At the beginning of this week, almost two dozen police officials including traffic wardens and constables were sacked in Lahore on various charges of corruption and the misuse of power. Fifteen other officers were penalized with demotions. In Kasur on the same day, a young man was allegedly tortured by the police and dumped unconscious on the roadside. Over the years, police brutality and complicity in crimes as severe as rape and custody deaths, have become a serious state issue. Let us understand what the police force really is; it is a reflection and a visible functionary of the state. It is a direct engagement of the citizenry and the state machinery. Quite simply, the police is the state on the streets. So the question is, how do you empower it without making it power-mad? There is a delicate balance between effective policing and upholding democratic principles, and that equilibrium must be sought.

Of course, terrorism is an added problematic in Pakistan, and one in which the police have suffered enormous losses. There is no doubt that the police is on the frontline of our war against militancy. Officers are a regular target of terrorists, especially in cities like Karachi and Peshawar. For this reason, the controversial Protection of Pakistan Ordinance had included the Statutory Regulatory Order (SRO), which authorized the police to take action against terrorists (but this was an example of too much police empowerment). That balance between too much and too little empowerment is tricky. Far too often, there are reports of unfair punitive action being taken against policemen by powerful politicians who cannot tolerate being questioned by law enforcement officials even for violations as simple as speeding on city roads. How then, do we judge the boundaries and extent of police power? On one hand, you find policemen complicit in torture and rape cases. On the other hand, you have the relatives of MNA’s routinely beating up traffic police, and police officers being held responsible for a couple of consumed peacocks at the PM house.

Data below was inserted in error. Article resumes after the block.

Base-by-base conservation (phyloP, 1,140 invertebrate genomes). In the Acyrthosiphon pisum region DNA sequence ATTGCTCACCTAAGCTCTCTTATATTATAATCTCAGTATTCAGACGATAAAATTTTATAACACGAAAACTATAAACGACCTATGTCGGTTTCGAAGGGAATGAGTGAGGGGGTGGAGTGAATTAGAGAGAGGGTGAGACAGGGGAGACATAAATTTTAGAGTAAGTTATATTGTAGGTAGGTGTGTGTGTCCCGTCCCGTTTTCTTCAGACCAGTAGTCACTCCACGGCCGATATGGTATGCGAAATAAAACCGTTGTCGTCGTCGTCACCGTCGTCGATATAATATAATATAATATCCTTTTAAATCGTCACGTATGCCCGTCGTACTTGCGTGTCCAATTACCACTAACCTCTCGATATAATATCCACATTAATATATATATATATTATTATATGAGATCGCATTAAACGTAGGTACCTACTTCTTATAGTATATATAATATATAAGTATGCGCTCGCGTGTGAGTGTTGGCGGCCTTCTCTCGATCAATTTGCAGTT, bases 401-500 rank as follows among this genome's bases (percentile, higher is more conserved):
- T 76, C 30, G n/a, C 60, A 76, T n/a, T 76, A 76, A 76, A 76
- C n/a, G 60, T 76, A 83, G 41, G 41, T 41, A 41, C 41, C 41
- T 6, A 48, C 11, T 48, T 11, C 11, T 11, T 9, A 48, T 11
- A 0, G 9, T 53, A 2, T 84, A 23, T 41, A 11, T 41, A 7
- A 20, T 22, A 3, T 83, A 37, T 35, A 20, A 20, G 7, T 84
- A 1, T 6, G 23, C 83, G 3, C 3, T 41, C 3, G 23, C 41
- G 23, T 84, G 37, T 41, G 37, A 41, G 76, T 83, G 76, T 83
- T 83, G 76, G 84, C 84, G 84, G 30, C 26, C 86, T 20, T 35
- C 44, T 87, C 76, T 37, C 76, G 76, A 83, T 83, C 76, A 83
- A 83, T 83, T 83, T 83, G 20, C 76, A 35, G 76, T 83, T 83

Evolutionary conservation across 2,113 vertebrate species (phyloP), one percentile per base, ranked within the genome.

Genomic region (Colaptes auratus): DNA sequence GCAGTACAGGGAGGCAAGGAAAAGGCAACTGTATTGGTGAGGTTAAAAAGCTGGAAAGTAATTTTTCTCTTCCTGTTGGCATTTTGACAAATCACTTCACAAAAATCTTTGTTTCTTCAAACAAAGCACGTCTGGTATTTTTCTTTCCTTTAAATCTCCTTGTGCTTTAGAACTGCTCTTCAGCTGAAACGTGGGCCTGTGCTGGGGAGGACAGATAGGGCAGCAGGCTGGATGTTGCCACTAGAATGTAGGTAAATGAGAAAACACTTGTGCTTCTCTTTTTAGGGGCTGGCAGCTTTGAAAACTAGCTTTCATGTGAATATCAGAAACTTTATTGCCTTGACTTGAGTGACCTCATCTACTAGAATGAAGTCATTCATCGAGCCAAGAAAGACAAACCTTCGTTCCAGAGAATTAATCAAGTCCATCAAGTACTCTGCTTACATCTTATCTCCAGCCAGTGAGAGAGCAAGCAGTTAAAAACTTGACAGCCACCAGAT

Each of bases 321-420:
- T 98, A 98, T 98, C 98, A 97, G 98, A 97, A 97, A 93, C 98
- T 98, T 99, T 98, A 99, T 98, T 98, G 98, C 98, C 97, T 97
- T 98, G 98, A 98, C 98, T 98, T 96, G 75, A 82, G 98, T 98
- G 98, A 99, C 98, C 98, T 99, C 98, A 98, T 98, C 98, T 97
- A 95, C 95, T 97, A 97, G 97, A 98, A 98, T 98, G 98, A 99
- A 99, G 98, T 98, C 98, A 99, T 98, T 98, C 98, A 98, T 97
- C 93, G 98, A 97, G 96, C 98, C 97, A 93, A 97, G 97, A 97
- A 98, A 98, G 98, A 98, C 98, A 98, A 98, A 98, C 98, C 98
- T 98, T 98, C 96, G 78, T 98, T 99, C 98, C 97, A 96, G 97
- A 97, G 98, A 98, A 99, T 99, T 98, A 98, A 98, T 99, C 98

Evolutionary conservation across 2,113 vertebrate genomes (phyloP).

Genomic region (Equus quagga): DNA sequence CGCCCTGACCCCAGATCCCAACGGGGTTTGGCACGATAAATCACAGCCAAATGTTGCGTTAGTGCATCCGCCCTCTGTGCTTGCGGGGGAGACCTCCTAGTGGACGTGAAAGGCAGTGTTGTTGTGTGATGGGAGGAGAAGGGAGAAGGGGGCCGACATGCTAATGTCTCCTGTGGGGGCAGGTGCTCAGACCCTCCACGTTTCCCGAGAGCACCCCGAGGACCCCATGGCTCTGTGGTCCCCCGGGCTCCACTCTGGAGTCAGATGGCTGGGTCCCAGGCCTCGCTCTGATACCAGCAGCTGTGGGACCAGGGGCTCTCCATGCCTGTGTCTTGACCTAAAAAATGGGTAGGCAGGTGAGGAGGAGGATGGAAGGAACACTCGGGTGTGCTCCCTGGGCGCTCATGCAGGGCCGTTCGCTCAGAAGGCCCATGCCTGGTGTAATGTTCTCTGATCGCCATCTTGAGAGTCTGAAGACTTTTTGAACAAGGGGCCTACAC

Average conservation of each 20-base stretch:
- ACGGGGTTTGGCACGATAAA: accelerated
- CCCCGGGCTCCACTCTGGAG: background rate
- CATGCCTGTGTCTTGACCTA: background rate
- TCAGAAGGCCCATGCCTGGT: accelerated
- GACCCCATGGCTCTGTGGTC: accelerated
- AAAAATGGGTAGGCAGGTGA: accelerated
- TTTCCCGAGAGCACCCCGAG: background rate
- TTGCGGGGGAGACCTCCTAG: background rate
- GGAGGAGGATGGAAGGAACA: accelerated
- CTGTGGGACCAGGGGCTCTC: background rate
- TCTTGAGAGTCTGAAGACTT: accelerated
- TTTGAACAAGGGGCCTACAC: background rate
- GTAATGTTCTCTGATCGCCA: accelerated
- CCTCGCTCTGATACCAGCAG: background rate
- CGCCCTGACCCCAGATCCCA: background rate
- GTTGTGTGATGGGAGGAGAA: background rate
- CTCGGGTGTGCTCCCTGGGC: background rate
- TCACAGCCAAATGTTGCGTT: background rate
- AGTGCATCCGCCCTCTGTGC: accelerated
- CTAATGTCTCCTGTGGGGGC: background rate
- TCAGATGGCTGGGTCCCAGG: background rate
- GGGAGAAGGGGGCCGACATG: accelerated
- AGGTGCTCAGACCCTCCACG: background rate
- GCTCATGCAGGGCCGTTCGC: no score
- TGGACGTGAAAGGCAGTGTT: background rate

Some checks and balances are crucial for accountability. Real punitive action must be taken against officers as required. At the same time, the ordinary policeman must be dignified with a better salary and better benefits, alongside better police training that puts an enormous focus on patriotism, on ethics and the grave responsibility the officer has to the society he/she protects. This kind of “glorified nationalism” which already exists within the armed forces must extend to the police to motivate officers of every rank and to curb corruption.